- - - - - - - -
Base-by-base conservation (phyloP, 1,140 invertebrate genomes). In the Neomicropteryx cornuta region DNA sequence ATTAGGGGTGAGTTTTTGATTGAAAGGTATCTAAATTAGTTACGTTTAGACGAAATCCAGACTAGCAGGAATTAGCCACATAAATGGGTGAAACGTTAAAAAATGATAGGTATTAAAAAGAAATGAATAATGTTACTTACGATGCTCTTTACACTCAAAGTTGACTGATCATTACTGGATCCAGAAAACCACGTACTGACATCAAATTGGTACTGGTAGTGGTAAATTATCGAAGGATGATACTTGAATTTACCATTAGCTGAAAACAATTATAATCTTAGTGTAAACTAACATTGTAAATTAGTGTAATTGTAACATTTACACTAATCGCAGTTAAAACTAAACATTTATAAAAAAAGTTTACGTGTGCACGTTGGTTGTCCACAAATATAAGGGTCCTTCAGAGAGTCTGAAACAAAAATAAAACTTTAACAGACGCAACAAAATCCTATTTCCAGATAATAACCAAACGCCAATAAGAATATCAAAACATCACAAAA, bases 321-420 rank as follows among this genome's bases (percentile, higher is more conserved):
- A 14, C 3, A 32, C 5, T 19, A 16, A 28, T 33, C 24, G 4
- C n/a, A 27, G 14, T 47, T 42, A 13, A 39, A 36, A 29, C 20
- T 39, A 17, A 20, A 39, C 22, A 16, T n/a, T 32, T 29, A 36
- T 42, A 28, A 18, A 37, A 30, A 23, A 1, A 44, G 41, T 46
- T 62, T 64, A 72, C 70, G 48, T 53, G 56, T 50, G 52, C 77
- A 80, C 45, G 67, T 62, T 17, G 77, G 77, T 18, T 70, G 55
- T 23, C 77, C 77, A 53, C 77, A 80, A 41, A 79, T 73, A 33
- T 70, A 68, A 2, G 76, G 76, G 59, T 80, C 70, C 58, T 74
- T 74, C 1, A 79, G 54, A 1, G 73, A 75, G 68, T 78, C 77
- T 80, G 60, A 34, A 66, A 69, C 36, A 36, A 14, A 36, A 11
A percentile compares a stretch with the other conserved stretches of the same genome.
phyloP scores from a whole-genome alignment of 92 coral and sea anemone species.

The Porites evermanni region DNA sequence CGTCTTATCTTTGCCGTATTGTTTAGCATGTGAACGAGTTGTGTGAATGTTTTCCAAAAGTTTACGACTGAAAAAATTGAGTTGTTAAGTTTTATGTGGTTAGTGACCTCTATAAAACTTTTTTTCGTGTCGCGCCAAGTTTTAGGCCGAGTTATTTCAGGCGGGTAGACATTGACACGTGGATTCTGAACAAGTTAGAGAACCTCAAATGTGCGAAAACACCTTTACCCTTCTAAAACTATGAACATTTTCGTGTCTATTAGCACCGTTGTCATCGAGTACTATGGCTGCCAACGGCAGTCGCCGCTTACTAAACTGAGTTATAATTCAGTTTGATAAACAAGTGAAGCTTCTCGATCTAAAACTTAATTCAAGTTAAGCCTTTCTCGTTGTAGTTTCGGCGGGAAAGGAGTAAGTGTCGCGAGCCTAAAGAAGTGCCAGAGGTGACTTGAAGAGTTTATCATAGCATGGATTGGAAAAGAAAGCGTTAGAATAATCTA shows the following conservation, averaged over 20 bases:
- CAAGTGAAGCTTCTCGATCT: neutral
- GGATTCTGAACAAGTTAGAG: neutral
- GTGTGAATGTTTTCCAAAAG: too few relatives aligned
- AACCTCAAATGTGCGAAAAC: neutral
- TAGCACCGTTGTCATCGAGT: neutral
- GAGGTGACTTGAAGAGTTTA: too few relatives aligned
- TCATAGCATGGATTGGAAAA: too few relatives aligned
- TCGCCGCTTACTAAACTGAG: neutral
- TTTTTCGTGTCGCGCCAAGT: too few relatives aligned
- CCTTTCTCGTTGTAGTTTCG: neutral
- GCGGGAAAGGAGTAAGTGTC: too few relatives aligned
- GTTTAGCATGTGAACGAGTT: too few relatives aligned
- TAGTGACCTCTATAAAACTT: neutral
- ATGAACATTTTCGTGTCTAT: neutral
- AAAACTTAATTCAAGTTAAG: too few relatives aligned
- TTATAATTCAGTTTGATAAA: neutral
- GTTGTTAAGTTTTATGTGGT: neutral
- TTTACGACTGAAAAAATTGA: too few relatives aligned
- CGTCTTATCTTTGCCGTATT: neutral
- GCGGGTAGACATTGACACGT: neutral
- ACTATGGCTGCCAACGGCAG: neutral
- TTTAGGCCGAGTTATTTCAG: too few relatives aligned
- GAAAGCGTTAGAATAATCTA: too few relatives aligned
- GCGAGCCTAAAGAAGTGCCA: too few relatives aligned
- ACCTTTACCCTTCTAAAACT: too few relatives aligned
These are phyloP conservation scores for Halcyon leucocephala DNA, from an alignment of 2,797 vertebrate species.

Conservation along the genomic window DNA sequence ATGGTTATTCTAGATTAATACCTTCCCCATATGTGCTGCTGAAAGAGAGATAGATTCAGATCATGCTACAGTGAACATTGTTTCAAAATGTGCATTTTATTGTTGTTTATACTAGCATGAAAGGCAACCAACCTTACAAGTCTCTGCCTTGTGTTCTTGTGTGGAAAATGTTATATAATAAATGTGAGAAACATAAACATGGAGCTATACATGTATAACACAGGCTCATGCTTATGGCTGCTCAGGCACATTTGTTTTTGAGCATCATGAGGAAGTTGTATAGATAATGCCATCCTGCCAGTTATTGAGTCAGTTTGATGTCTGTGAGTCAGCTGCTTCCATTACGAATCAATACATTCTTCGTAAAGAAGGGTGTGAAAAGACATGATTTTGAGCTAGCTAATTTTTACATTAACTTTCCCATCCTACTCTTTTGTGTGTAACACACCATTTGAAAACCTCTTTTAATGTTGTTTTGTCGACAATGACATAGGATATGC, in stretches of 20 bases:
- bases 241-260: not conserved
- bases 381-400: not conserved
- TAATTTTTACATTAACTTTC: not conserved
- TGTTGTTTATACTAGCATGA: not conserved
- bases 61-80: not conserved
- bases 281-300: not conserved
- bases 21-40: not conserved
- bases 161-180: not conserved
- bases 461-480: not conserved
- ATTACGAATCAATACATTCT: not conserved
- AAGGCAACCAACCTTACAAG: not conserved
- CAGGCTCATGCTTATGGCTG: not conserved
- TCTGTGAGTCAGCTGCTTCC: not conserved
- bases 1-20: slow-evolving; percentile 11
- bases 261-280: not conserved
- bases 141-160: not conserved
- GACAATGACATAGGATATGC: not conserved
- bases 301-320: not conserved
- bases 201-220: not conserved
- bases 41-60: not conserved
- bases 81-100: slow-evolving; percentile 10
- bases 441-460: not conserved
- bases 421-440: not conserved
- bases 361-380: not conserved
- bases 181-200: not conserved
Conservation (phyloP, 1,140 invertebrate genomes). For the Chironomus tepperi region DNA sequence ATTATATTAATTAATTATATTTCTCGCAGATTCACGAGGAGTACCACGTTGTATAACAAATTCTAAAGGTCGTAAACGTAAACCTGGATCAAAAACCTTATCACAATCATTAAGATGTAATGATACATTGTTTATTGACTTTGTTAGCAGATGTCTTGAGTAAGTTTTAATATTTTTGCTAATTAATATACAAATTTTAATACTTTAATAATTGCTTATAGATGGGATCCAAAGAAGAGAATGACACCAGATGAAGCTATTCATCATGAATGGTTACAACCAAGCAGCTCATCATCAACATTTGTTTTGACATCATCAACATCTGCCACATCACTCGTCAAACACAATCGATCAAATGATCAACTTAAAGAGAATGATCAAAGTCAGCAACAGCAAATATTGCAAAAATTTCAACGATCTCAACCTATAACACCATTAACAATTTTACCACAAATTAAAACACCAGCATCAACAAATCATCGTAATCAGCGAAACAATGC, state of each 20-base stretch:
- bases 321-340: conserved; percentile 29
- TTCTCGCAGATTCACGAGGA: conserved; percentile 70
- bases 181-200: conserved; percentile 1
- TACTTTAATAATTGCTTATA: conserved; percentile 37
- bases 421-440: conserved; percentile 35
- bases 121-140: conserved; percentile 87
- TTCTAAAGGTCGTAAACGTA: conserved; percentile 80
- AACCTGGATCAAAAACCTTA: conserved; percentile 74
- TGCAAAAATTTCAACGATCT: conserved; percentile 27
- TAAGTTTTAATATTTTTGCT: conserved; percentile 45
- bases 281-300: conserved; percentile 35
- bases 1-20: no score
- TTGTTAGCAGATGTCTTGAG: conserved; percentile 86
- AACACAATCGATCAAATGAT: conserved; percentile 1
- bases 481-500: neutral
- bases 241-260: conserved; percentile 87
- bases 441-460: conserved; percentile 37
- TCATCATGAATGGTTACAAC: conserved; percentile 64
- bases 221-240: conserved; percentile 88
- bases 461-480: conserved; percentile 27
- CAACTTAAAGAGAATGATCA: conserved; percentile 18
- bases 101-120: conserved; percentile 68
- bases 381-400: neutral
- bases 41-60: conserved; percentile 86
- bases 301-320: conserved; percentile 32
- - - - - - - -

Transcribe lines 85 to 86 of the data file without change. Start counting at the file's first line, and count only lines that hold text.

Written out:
- TCATCATGAATGGTTACAAC: conserved; percentile 64
- bases 221-240: conserved; percentile 88